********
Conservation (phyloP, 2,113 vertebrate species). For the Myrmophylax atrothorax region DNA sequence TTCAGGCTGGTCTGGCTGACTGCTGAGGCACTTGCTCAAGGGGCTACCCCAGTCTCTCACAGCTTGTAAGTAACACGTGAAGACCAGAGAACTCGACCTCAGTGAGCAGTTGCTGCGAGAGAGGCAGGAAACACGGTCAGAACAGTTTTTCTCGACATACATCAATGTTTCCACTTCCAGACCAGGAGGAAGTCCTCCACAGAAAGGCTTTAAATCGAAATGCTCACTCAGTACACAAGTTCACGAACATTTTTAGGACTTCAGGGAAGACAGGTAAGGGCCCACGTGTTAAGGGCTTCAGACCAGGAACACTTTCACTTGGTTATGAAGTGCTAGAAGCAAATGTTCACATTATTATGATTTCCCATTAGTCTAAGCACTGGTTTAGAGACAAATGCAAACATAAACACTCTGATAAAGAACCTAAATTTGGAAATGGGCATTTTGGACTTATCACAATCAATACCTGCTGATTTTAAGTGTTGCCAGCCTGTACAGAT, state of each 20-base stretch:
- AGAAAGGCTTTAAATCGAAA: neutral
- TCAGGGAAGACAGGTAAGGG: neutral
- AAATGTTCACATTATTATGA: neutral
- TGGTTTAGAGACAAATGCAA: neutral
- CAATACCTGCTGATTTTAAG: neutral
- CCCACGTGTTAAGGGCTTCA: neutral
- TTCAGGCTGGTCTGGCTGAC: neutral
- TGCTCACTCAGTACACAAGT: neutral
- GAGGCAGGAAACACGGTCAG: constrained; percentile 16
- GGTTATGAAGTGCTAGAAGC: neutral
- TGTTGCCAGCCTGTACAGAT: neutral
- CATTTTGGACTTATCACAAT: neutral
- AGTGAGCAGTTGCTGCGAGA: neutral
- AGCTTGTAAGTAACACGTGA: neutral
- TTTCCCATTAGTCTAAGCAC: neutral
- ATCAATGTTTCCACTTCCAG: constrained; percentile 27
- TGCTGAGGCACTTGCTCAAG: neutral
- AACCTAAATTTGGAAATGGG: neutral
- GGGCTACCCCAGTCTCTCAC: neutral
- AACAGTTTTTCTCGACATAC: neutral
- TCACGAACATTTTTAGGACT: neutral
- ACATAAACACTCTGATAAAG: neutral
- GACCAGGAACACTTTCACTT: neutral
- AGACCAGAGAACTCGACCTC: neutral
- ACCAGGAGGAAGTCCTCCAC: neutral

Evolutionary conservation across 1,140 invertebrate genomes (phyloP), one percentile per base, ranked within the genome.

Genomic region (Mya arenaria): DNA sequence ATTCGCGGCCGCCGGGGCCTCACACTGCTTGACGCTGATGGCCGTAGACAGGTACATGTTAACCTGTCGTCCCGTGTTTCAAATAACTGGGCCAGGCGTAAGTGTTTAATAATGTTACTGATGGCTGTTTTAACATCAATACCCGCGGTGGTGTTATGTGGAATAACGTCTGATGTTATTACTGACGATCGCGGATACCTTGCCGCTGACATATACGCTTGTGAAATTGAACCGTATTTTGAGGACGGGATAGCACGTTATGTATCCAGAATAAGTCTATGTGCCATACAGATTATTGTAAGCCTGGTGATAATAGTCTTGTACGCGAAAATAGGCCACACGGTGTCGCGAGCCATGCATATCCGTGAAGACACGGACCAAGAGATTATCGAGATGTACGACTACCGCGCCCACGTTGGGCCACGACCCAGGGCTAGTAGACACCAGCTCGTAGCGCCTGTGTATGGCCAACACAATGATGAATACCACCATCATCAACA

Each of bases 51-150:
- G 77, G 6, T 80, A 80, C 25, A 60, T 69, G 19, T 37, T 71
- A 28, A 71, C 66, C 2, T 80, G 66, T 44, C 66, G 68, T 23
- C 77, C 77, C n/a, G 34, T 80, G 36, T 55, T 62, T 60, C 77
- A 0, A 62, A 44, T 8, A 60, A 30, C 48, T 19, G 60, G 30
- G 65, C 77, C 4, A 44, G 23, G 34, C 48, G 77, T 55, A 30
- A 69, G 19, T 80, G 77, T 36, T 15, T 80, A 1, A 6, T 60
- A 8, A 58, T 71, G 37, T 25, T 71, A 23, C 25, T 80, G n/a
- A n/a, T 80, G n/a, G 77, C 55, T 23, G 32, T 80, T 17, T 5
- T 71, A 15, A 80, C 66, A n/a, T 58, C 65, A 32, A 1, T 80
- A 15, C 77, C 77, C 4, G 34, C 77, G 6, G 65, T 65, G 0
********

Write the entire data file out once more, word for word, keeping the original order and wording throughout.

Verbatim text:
Conservation (phyloP, 2,113 vertebrate species). For the Myrmophylax atrothorax region DNA sequence TTCAGGCTGGTCTGGCTGACTGCTGAGGCACTTGCTCAAGGGGCTACCCCAGTCTCTCACAGCTTGTAAGTAACACGTGAAGACCAGAGAACTCGACCTCAGTGAGCAGTTGCTGCGAGAGAGGCAGGAAACACGGTCAGAACAGTTTTTCTCGACATACATCAATGTTTCCACTTCCAGACCAGGAGGAAGTCCTCCACAGAAAGGCTTTAAATCGAAATGCTCACTCAGTACACAAGTTCACGAACATTTTTAGGACTTCAGGGAAGACAGGTAAGGGCCCACGTGTTAAGGGCTTCAGACCAGGAACACTTTCACTTGGTTATGAAGTGCTAGAAGCAAATGTTCACATTATTATGATTTCCCATTAGTCTAAGCACTGGTTTAGAGACAAATGCAAACATAAACACTCTGATAAAGAACCTAAATTTGGAAATGGGCATTTTGGACTTATCACAATCAATACCTGCTGATTTTAAGTGTTGCCAGCCTGTACAGAT, state of each 20-base stretch:
- AGAAAGGCTTTAAATCGAAA: neutral
- TCAGGGAAGACAGGTAAGGG: neutral
- AAATGTTCACATTATTATGA: neutral
- TGGTTTAGAGACAAATGCAA: neutral
- CAATACCTGCTGATTTTAAG: neutral
- CCCACGTGTTAAGGGCTTCA: neutral
- TTCAGGCTGGTCTGGCTGAC: neutral
- TGCTCACTCAGTACACAAGT: neutral
- GAGGCAGGAAACACGGTCAG: constrained; percentile 16
- GGTTATGAAGTGCTAGAAGC: neutral
- TGTTGCCAGCCTGTACAGAT: neutral
- CATTTTGGACTTATCACAAT: neutral
- AGTGAGCAGTTGCTGCGAGA: neutral
- AGCTTGTAAGTAACACGTGA: neutral
- TTTCCCATTAGTCTAAGCAC: neutral
- ATCAATGTTTCCACTTCCAG: constrained; percentile 27
- TGCTGAGGCACTTGCTCAAG: neutral
- AACCTAAATTTGGAAATGGG: neutral
- GGGCTACCCCAGTCTCTCAC: neutral
- AACAGTTTTTCTCGACATAC: neutral
- TCACGAACATTTTTAGGACT: neutral
- ACATAAACACTCTGATAAAG: neutral
- GACCAGGAACACTTTCACTT: neutral
- AGACCAGAGAACTCGACCTC: neutral
- ACCAGGAGGAAGTCCTCCAC: neutral

Evolutionary conservation across 1,140 invertebrate genomes (phyloP), one percentile per base, ranked within the genome.

Genomic region (Mya arenaria): DNA sequence ATTCGCGGCCGCCGGGGCCTCACACTGCTTGACGCTGATGGCCGTAGACAGGTACATGTTAACCTGTCGTCCCGTGTTTCAAATAACTGGGCCAGGCGTAAGTGTTTAATAATGTTACTGATGGCTGTTTTAACATCAATACCCGCGGTGGTGTTATGTGGAATAACGTCTGATGTTATTACTGACGATCGCGGATACCTTGCCGCTGACATATACGCTTGTGAAATTGAACCGTATTTTGAGGACGGGATAGCACGTTATGTATCCAGAATAAGTCTATGTGCCATACAGATTATTGTAAGCCTGGTGATAATAGTCTTGTACGCGAAAATAGGCCACACGGTGTCGCGAGCCATGCATATCCGTGAAGACACGGACCAAGAGATTATCGAGATGTACGACTACCGCGCCCACGTTGGGCCACGACCCAGGGCTAGTAGACACCAGCTCGTAGCGCCTGTGTATGGCCAACACAATGATGAATACCACCATCATCAACA

Each of bases 51-150:
- G 77, G 6, T 80, A 80, C 25, A 60, T 69, G 19, T 37, T 71
- A 28, A 71, C 66, C 2, T 80, G 66, T 44, C 66, G 68, T 23
- C 77, C 77, C n/a, G 34, T 80, G 36, T 55, T 62, T 60, C 77
- A 0, A 62, A 44, T 8, A 60, A 30, C 48, T 19, G 60, G 30
- G 65, C 77, C 4, A 44, G 23, G 34, C 48, G 77, T 55, A 30
- A 69, G 19, T 80, G 77, T 36, T 15, T 80, A 1, A 6, T 60
- A 8, A 58, T 71, G 37, T 25, T 71, A 23, C 25, T 80, G n/a
- A n/a, T 80, G n/a, G 77, C 55, T 23, G 32, T 80, T 17, T 5
- T 71, A 15, A 80, C 66, A n/a, T 58, C 65, A 32, A 1, T 80
- A 15, C 77, C 77, C 4, G 34, C 77, G 6, G 65, T 65, G 0